From the ERIC abstract: “In the fall of 2007, Education Resource Strategies (ERS) was invited by Philadelphia’s School Reform Commission to conduct a Strategic Professional Development Review for the School District of Philadelphia (SDP). ERS is a nonprofit organization that is nationally recognized for its extensive work in partnering with urban school districts to make the most of their resources (people, time, and money). The Strategic Professional Development Review helps school districts create a coherent and comprehensive professional development strategy tied to system-wide and school-specific performance goals, plans, and needs. It also gives school districts a tool to understand their current professional development landscape and a framework for reshaping this landscape to align with each district’s highest priorities and best practices in staff development. This report is organized to provide SDP with clear and actionable information. First, the report establishes the contextual challenges the district faces in improving teaching quality and leadership capacity. It then lays out three priority areas for professional development restructuring, and 10 leveraged opportunities available to SDP within these priority areas. For each leveraged opportunity, key areas are identified for additional analysis and some implications for practice and implementation in the full report.”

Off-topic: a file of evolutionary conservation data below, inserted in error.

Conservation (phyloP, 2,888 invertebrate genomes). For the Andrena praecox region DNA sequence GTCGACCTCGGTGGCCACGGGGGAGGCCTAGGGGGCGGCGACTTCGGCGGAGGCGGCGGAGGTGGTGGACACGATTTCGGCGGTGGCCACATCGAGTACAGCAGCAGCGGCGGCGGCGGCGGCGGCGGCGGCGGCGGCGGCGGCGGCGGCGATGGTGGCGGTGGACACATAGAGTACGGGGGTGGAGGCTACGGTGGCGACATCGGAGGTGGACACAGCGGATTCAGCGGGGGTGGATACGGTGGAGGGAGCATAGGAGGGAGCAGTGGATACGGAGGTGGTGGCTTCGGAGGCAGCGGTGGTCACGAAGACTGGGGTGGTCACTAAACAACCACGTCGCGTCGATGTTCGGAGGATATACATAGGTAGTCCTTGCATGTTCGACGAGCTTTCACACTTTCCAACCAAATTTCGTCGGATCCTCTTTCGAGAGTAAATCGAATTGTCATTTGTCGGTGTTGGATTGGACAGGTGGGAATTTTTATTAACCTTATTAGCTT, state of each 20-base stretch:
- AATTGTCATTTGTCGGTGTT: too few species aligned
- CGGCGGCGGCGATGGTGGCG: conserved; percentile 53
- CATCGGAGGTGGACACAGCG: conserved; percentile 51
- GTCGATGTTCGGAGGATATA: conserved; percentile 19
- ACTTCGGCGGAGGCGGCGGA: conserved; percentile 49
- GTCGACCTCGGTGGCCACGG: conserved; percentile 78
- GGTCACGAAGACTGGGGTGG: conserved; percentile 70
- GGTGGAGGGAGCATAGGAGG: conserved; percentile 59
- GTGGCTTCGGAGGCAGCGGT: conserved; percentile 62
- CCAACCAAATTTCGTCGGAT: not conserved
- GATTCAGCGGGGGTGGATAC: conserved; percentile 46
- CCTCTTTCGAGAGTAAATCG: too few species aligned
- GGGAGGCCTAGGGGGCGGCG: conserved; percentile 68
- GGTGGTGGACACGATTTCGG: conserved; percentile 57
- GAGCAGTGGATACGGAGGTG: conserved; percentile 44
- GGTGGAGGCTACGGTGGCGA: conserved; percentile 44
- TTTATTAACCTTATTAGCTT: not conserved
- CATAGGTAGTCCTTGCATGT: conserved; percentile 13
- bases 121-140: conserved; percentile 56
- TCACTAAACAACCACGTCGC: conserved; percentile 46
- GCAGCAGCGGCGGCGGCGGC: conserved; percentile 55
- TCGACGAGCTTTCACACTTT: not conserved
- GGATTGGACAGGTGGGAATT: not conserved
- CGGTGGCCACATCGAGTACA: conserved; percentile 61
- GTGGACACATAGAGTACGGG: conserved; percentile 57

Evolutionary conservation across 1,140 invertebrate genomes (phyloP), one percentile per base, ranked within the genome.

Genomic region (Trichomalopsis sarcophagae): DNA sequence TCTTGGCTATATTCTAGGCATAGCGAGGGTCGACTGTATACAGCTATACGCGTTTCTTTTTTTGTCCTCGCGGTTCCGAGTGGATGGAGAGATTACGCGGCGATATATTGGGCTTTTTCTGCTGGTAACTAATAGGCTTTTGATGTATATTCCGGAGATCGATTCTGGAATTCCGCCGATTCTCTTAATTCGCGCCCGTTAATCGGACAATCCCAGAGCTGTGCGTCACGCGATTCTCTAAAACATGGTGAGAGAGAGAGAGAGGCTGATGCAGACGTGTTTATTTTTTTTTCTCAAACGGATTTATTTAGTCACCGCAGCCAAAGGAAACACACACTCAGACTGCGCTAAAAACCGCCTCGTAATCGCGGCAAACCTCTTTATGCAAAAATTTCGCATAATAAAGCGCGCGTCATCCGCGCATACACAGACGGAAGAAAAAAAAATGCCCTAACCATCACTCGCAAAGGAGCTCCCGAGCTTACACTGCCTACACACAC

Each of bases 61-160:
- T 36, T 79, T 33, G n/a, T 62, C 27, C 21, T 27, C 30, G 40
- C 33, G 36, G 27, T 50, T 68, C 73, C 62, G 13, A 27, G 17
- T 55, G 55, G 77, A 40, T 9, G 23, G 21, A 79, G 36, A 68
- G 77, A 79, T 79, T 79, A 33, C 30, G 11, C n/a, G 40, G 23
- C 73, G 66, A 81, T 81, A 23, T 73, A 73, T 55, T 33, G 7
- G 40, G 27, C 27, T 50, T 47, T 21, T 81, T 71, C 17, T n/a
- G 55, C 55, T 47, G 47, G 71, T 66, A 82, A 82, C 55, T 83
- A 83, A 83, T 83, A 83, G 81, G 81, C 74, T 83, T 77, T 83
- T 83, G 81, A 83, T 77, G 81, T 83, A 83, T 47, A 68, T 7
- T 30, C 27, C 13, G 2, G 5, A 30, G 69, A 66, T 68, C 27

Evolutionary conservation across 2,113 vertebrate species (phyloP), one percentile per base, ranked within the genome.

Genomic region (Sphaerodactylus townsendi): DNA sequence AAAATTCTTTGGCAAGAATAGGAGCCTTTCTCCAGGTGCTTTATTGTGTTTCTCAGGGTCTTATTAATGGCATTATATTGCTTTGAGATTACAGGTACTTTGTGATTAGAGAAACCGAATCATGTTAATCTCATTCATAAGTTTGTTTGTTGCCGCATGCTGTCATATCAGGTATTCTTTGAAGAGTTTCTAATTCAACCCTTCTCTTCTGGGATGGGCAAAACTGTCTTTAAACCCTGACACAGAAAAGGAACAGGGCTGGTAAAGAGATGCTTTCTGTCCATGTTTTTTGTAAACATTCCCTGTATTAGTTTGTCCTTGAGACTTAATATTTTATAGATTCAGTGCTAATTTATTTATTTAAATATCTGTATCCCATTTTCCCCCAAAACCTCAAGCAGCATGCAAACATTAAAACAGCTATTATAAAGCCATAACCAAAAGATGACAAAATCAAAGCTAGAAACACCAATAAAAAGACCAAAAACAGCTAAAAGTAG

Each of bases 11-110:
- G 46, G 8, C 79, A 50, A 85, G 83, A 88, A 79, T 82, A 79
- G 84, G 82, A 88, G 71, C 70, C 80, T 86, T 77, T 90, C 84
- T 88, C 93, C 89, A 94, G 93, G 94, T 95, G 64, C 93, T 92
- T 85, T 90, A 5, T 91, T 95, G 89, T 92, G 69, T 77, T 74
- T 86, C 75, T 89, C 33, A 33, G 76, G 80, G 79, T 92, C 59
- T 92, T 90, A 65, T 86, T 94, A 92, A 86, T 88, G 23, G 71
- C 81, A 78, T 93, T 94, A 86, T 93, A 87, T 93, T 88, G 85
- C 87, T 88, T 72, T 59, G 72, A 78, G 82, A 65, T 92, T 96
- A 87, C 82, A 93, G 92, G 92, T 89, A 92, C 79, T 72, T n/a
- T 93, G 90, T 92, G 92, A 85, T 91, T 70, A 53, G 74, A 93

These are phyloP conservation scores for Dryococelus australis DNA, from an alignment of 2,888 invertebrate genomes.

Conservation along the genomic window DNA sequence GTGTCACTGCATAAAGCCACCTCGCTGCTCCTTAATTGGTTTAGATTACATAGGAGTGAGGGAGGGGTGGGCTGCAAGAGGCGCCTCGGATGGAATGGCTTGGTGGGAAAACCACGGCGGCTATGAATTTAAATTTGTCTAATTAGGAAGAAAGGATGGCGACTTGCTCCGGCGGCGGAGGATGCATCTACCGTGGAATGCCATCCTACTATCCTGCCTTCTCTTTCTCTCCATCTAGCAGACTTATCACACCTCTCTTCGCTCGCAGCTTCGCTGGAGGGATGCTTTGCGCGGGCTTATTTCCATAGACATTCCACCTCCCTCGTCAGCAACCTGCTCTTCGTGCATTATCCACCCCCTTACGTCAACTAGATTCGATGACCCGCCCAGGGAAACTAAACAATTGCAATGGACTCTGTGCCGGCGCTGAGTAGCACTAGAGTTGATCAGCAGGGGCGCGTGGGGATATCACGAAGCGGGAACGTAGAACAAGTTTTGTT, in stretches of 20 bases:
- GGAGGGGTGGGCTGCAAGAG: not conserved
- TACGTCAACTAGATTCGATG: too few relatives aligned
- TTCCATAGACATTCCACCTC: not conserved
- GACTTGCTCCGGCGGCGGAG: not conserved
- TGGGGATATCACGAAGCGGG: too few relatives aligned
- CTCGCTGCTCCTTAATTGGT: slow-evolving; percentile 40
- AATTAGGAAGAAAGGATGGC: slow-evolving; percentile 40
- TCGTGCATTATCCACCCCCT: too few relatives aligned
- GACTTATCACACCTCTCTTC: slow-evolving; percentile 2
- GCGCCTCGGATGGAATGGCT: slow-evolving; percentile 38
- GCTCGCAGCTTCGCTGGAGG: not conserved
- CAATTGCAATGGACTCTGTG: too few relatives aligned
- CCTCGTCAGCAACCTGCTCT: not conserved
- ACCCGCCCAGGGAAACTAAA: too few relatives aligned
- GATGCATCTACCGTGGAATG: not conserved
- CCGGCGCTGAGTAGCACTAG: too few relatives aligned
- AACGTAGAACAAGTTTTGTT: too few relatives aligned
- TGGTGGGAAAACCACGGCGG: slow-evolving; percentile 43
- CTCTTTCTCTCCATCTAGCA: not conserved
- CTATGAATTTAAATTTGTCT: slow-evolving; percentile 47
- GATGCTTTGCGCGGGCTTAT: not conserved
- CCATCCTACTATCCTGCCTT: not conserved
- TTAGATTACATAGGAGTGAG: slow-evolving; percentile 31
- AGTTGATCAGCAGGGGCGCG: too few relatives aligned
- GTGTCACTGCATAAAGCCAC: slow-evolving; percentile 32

Fryer, L., & Johnson, A. (2010). A coherent approach to high school improvement: A school and district needs assessment tool. Washington DC: National High School Center at American Institutes for Research. Retrieved from